The Mandalorian season 3, episode 3 resurrects two recognizable faces from seasons past: Dr. Pershing, the Empire-affiliated clone scientist played by Omid Abtahi, and Elia Kane, a Moff Gideon crony. Their reappearances come fully loaded; “Chapter 19: The Convert” is The Mandalorian’s most political hour, and one of its messiest. Star Wars has never been more “I’m just asking questions!” than in Pershing’s peculiar redemption arc and Elia’s return, which seems poised to connect the Disney Plus show to the Star Wars sequel trilogy.
[Ed. note: This post contains spoilers for all of The Mandalorian through “The Convert.”]
Last year’s Andor took Star Wars to its darkest corners, interrogating the morality of so-called heroes during a time of war and revealing the Empire’s most violent, authoritarian tactics. Between rebel terrorism and state-sponsored labor prisons, the galaxy far, far away looked grimmer than ever — and echoed the worst of our real world. “The Convert” finds The Mandalorian playing in a similar key, albeit one with a bit more tinfoil-hat energy than Andor creator Tony Gilroy’s trenchant commentary. It’s easy to imagine why Jon Favreau’s Star Wars series is trending this direction, knowing what we know about the sequel trilogy, but sandwiched between Din Djarin and Bo-Katan’s return to the Children of the Watch, we get the reframing of a wartime eugenicist as a heroic underdog and the New Republic as an overextended government prone to the same fascist impulses as the Empire. Interesting…
Star Wars is no longer as simple as “good versus evil.” It was, even if George Lucas spent years saying it was a deeper metaphor for the Vietnam War, but not anymore. Not after Lucas’ prequel trilogy, the Lucasfilm sequel trilogy, the many Star Wars cartoons, and a bevy of Disney Plus Star Wars series poking around the BBY/ABY timeline. Telling more and more stories in the universe demanded complexity and gray areas. Gilroy and his Andor season 1 collaborators seized the opportunity, taking the most unflinching look at “wartime” in Star Wars.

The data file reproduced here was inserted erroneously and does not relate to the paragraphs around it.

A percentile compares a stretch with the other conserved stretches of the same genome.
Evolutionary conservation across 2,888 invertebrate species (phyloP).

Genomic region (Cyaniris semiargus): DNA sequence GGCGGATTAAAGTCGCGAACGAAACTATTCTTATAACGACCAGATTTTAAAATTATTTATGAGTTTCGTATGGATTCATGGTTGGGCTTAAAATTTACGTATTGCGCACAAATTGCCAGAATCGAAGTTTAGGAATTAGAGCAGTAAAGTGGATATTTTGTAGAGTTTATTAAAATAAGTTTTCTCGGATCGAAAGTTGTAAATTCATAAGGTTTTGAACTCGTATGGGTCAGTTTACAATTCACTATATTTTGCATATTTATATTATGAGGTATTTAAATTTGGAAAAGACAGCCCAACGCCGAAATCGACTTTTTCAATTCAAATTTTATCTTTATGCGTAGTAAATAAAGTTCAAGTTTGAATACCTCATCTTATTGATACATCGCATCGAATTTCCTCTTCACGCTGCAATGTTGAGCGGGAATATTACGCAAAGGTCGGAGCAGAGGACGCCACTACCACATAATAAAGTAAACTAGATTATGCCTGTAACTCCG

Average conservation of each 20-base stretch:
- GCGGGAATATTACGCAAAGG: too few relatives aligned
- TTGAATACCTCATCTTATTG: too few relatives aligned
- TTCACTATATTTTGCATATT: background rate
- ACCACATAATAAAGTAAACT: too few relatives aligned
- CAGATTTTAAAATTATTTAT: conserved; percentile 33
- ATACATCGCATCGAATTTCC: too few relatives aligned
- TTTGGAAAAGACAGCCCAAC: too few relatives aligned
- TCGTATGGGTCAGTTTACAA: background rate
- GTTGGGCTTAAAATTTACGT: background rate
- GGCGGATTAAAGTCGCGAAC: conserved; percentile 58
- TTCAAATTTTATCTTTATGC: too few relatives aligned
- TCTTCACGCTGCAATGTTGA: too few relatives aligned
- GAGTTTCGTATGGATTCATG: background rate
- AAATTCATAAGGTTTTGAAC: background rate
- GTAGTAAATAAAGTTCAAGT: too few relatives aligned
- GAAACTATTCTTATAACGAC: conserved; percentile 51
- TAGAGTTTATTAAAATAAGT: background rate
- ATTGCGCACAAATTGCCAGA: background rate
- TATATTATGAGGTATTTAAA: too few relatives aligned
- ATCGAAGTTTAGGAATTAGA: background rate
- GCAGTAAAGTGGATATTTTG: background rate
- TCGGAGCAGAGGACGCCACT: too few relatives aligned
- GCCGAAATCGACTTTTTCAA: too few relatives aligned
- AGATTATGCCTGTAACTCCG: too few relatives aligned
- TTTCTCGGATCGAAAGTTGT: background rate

In that regard, I don’t blame Favreau and his co-writer Noah Kloor for wanting to do the same in The Mandalorian, even if the promise of the first two seasons was pulpier. As Din Djarin and Bo-Katan inch toward reclaiming Mandalore, there are bound to be some bursts of true terror as those in the orbit of the Great Purge reckon with the past. But “The Convert” feels lost in the fog of giving Star Wars greater meaning, and “explaining” how we got to the ridiculous arc of The Force Awakens, The Last Jedi, and The Rise of Skywalker.
After an action-packed opening with Din and Bo-Katan, “The Convert” reintroduces Dr. Pershing, last seen aiding Moff Gideon build a Dark Trooper fleet and holding Grogu hostage in The Mandalorian season 2 finale. In the season 3 timeline, Pershing’s on Coruscant, having defected to the New Republic in the name of science.
“I believe the pursuit of knowledge is the most noble thing a person can do,” he tells an audience of Coruscant elite. “Sadly, my research was twisted into something cruel and inhuman at the behest of a desperate individual intent on using cloning technology to secure more power for himself. But despite the shameful work of my past, I hope to help my New Republic in any way I can.”
The New Republic, it turns out, is carrying out a more mundane version of Operation Paperclip, the covert U.S. program that enlisted Nazi scientists to work on the Saturn space rockets. It’s unclear what the New Republic wants from Pershing, tossing him in a tech-adjacent data entry job, but the doctor still has his own eugenics dreams. As he outright tells a crowd during his TED Talk, his DNA-splicing experiments have the potential to save lives — if only the New Republic would reinvest. They won’t, but he discovers he has one major fan who will: Elia Kane, Moff Gideon’s reformed comms officer. Though she’s been rehabilitated, Elia still is still a Badass Rule-Breaker, and encourages Pershing to crack into an old Imperial dump to find a miniature lab in which to continue his work.